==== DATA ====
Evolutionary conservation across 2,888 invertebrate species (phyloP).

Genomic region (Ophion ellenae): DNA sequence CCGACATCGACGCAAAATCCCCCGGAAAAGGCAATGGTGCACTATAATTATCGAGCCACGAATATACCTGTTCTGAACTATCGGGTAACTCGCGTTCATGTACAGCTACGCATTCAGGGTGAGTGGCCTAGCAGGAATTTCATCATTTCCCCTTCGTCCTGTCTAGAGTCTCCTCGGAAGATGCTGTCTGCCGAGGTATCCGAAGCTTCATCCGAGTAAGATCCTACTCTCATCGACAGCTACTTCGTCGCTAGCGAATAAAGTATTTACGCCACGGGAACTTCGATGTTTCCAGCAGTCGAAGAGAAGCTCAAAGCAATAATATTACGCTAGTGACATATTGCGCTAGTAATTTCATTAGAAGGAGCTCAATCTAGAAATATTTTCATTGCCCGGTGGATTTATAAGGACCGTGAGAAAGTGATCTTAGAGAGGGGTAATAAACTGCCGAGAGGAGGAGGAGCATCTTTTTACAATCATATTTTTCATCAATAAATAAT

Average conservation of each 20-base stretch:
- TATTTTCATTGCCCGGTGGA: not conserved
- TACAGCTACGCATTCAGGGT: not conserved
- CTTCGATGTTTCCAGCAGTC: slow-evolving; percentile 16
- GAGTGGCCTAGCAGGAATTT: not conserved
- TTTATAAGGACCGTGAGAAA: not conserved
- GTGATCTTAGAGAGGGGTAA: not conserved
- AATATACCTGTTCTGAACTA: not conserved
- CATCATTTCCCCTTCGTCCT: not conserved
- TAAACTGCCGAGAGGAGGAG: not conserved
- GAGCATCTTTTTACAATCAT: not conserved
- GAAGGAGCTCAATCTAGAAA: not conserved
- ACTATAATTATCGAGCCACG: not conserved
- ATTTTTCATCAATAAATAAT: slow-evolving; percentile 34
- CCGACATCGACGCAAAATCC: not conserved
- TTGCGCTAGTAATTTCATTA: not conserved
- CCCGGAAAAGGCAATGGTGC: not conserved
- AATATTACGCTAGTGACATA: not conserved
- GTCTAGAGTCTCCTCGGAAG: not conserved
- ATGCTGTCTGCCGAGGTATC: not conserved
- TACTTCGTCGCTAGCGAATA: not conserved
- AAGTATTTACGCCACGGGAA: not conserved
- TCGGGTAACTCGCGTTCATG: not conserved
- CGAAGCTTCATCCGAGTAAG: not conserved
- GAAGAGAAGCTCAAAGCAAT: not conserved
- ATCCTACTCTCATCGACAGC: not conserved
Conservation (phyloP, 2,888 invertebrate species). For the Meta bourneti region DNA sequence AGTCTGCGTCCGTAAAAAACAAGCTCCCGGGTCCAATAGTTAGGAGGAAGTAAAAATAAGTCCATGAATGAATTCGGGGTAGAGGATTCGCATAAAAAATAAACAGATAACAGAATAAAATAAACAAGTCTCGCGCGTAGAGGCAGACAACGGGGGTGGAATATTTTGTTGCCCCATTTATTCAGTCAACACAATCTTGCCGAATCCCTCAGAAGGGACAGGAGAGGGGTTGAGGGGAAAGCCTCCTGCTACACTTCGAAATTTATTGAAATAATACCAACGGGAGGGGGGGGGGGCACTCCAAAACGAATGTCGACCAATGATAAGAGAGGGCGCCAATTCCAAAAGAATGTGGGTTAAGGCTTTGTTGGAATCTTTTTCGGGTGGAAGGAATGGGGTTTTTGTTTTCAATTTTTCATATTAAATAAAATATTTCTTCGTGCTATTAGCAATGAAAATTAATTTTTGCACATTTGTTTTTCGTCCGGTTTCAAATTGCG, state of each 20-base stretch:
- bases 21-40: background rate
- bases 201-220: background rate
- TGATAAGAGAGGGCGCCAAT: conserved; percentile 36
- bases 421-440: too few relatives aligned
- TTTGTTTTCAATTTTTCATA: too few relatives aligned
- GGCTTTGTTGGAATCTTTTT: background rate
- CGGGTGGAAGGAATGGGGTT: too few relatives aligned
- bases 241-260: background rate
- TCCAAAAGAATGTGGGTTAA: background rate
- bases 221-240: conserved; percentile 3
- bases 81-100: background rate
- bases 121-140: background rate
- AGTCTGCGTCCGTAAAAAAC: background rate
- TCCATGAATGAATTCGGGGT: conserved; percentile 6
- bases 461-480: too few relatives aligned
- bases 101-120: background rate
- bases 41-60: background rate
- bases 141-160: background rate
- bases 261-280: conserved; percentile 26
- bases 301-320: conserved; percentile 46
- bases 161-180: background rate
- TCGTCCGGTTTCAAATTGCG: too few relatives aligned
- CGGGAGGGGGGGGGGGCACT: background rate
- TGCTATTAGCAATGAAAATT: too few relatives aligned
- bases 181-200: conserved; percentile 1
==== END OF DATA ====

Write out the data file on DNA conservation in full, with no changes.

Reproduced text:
Evolutionary conservation across 2,888 invertebrate species (phyloP).

Genomic region (Ophion ellenae): DNA sequence CCGACATCGACGCAAAATCCCCCGGAAAAGGCAATGGTGCACTATAATTATCGAGCCACGAATATACCTGTTCTGAACTATCGGGTAACTCGCGTTCATGTACAGCTACGCATTCAGGGTGAGTGGCCTAGCAGGAATTTCATCATTTCCCCTTCGTCCTGTCTAGAGTCTCCTCGGAAGATGCTGTCTGCCGAGGTATCCGAAGCTTCATCCGAGTAAGATCCTACTCTCATCGACAGCTACTTCGTCGCTAGCGAATAAAGTATTTACGCCACGGGAACTTCGATGTTTCCAGCAGTCGAAGAGAAGCTCAAAGCAATAATATTACGCTAGTGACATATTGCGCTAGTAATTTCATTAGAAGGAGCTCAATCTAGAAATATTTTCATTGCCCGGTGGATTTATAAGGACCGTGAGAAAGTGATCTTAGAGAGGGGTAATAAACTGCCGAGAGGAGGAGGAGCATCTTTTTACAATCATATTTTTCATCAATAAATAAT

Average conservation of each 20-base stretch:
- TATTTTCATTGCCCGGTGGA: not conserved
- TACAGCTACGCATTCAGGGT: not conserved
- CTTCGATGTTTCCAGCAGTC: slow-evolving; percentile 16
- GAGTGGCCTAGCAGGAATTT: not conserved
- TTTATAAGGACCGTGAGAAA: not conserved
- GTGATCTTAGAGAGGGGTAA: not conserved
- AATATACCTGTTCTGAACTA: not conserved
- CATCATTTCCCCTTCGTCCT: not conserved
- TAAACTGCCGAGAGGAGGAG: not conserved
- GAGCATCTTTTTACAATCAT: not conserved
- GAAGGAGCTCAATCTAGAAA: not conserved
- ACTATAATTATCGAGCCACG: not conserved
- ATTTTTCATCAATAAATAAT: slow-evolving; percentile 34
- CCGACATCGACGCAAAATCC: not conserved
- TTGCGCTAGTAATTTCATTA: not conserved
- CCCGGAAAAGGCAATGGTGC: not conserved
- AATATTACGCTAGTGACATA: not conserved
- GTCTAGAGTCTCCTCGGAAG: not conserved
- ATGCTGTCTGCCGAGGTATC: not conserved
- TACTTCGTCGCTAGCGAATA: not conserved
- AAGTATTTACGCCACGGGAA: not conserved
- TCGGGTAACTCGCGTTCATG: not conserved
- CGAAGCTTCATCCGAGTAAG: not conserved
- GAAGAGAAGCTCAAAGCAAT: not conserved
- ATCCTACTCTCATCGACAGC: not conserved
Conservation (phyloP, 2,888 invertebrate species). For the Meta bourneti region DNA sequence AGTCTGCGTCCGTAAAAAACAAGCTCCCGGGTCCAATAGTTAGGAGGAAGTAAAAATAAGTCCATGAATGAATTCGGGGTAGAGGATTCGCATAAAAAATAAACAGATAACAGAATAAAATAAACAAGTCTCGCGCGTAGAGGCAGACAACGGGGGTGGAATATTTTGTTGCCCCATTTATTCAGTCAACACAATCTTGCCGAATCCCTCAGAAGGGACAGGAGAGGGGTTGAGGGGAAAGCCTCCTGCTACACTTCGAAATTTATTGAAATAATACCAACGGGAGGGGGGGGGGGCACTCCAAAACGAATGTCGACCAATGATAAGAGAGGGCGCCAATTCCAAAAGAATGTGGGTTAAGGCTTTGTTGGAATCTTTTTCGGGTGGAAGGAATGGGGTTTTTGTTTTCAATTTTTCATATTAAATAAAATATTTCTTCGTGCTATTAGCAATGAAAATTAATTTTTGCACATTTGTTTTTCGTCCGGTTTCAAATTGCG, state of each 20-base stretch:
- bases 21-40: background rate
- bases 201-220: background rate
- TGATAAGAGAGGGCGCCAAT: conserved; percentile 36
- bases 421-440: too few relatives aligned
- TTTGTTTTCAATTTTTCATA: too few relatives aligned
- GGCTTTGTTGGAATCTTTTT: background rate
- CGGGTGGAAGGAATGGGGTT: too few relatives aligned
- bases 241-260: background rate
- TCCAAAAGAATGTGGGTTAA: background rate
- bases 221-240: conserved; percentile 3
- bases 81-100: background rate
- bases 121-140: background rate
- AGTCTGCGTCCGTAAAAAAC: background rate
- TCCATGAATGAATTCGGGGT: conserved; percentile 6
- bases 461-480: too few relatives aligned
- bases 101-120: background rate
- bases 41-60: background rate
- bases 141-160: background rate
- bases 261-280: conserved; percentile 26
- bases 301-320: conserved; percentile 46
- bases 161-180: background rate
- TCGTCCGGTTTCAAATTGCG: too few relatives aligned
- CGGGAGGGGGGGGGGGCACT: background rate
- TGCTATTAGCAATGAAAATT: too few relatives aligned
- bases 181-200: conserved; percentile 1